INVERCLYDE Council has sprayed hundreds of litres of weedkillers containing a cancer-linked chemical on school grounds, public parks and cemeteries.

The local authority has confirmed using products containing the herbicide glyphosate across the area over the last five years.

Products containing the substance have been shown to trigger a loss of biodiversity, and the chemical was classified as a probable cause of cancer by the World Health Organisation in 2015.

Parks, open spaces, tree bases, shrub areas, hard standings, cemeteries, headstones, paths and school grounds were among the types of areas sprayed with glyphosate-based products.

The council says that school grounds are treated outwith term times.

MP Ronnie Cowan told the Tele that he had spoken to the local authority about their use of the substance and had been assured it was not used near schools.

Mr Cowan said: "In 2019, I approached Inverclyde Council for clarification on the use of glyphosate-based weedkiller.

"I was assured that it was not used near schools, that appropriate methods were being employed during spraying that would safeguard those deploying it, and that it was only being used in gutters.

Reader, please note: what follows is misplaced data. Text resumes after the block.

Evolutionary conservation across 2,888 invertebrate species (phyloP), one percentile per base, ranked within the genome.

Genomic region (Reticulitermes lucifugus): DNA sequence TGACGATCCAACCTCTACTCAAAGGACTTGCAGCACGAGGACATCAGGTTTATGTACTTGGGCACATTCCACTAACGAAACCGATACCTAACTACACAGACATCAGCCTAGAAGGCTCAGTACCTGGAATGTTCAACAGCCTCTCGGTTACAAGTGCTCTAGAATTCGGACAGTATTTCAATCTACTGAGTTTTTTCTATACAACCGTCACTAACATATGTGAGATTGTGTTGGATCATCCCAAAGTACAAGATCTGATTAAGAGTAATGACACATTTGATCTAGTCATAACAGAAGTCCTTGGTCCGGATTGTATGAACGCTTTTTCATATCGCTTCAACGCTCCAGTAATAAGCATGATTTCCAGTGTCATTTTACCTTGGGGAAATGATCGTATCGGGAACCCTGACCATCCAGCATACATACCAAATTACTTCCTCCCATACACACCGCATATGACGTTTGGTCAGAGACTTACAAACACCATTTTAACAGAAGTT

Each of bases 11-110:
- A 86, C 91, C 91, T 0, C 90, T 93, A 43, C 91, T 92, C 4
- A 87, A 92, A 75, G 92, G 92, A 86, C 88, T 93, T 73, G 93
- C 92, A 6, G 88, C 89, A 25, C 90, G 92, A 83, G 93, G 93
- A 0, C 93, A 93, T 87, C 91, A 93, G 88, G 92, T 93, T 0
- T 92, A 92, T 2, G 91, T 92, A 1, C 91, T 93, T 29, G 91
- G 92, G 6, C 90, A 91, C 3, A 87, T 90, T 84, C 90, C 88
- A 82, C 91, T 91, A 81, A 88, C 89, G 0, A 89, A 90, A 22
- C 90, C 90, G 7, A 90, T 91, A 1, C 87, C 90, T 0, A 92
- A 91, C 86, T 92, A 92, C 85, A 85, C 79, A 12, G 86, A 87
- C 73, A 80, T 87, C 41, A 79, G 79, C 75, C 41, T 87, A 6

"I would expect Inverclyde Council to appraise the use of glyphosate-based weedkiller on an ongoing basis so they can guarantee the safety of the public and their employees."

A council spokesperson said that the products used by the local authority complied with all relevant guidelines, and were licensed and deemed safe to use by UK and EU health and safety authorities.

They said that steps had been taken to limit their staff's exposure to the chemicals.

They added: “We have procedures and risk assessments in place for the safe usage of such products, including training for staff who are required to use them, provision of personal protective equipment when doing so and we have invested in direct stem injection equipment to reduce the requirement for spraying where possible.

“We have also met with trade unions and agreed a number of procedures and continue to work with them to review those.

“Attempts are made to limit usage in the interests of the environment but also in terms of value for taxpayers’ money by specifically targeting only the weeds that need to be removed.

“Products containing glyphosate are particularly effective in and recommended for, among other things, the removal of harmful Japanese Knotweed which can spread rapidly and have a detrimental impact on buildings and other structures if left untreated.

“It is an offence to spread – intentionally or unintentionally – Japanese Knotweed and the council is duty-bound to eradicate it from our land, especially where it could encroach onto someone else’s land and in high profile public areas.

“Our policy is to treat Japanese Knotweed by repeated application of a suitable herbicide in these circumstances.”